American novelists and their publishers faced a rapidly changing professional situation during the middle decades of the twentieth century, from approximately 1920 to 1970. By the end of the First World War, it had become apparent to US book-publishing houses that they could no longer operate in the nineteenth-century fashion-an approach, developed by leading British firms, that had emphasized low overhead, a limit on new titles, modest advertising, controlled print runs, and distribution through established bookshops. Such strategies had worked reasonably well in the USA during the late 1800s and early 1900s but, by 1920, no longer served the interests of most American publishers. The key issues were distribution and price maintenance: British publishers could market their books through an established network of bookshops and send them virtually anywhere in Great Britain through an efficient railway system; they could also maintain retail prices, and thus avoid price-cutting and loss-leadering, owing to the Net Book Agreement, a measure they had agreed upon in 1899 to create a loose monopoly among themselves over book pricing. British publishers depended on the home island for most of their sales and got rid of slow-selling titles and remaindered stock in the colonial trade. These strategies were effective. The major publishing firms in Great Britain, all of them based either in London or Edinburgh, controlled the book business, kept the booksellers under tight rein, and prospered.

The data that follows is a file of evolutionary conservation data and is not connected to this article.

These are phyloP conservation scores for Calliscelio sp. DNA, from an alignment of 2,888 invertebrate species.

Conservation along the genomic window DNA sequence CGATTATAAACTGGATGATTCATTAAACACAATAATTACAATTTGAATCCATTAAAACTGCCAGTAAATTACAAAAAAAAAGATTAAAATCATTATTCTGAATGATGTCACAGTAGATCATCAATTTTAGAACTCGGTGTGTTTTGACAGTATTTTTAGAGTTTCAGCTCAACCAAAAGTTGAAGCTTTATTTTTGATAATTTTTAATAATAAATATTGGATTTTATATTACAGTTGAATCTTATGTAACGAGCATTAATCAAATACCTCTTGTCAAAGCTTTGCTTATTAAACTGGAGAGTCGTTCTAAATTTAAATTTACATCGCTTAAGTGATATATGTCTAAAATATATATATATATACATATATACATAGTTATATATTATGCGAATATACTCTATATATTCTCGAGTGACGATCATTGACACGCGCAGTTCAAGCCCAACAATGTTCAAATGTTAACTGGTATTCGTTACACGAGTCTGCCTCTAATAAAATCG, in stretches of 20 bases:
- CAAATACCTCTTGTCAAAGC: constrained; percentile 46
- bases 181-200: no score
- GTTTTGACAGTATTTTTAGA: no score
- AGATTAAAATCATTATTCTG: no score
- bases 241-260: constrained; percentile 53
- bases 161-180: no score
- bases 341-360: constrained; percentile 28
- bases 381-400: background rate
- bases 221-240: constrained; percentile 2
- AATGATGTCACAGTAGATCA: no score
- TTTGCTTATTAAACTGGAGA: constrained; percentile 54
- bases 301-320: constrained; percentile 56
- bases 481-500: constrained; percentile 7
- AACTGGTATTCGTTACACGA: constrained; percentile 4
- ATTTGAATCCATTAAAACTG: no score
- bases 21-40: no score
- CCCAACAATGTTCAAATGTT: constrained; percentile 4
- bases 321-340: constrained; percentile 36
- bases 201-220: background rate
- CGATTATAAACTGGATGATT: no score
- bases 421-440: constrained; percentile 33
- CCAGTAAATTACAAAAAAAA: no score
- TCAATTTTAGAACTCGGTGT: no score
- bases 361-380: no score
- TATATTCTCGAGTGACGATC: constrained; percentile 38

All Science Journal Classification (ASJC) codes
- Arts and Humanities(all)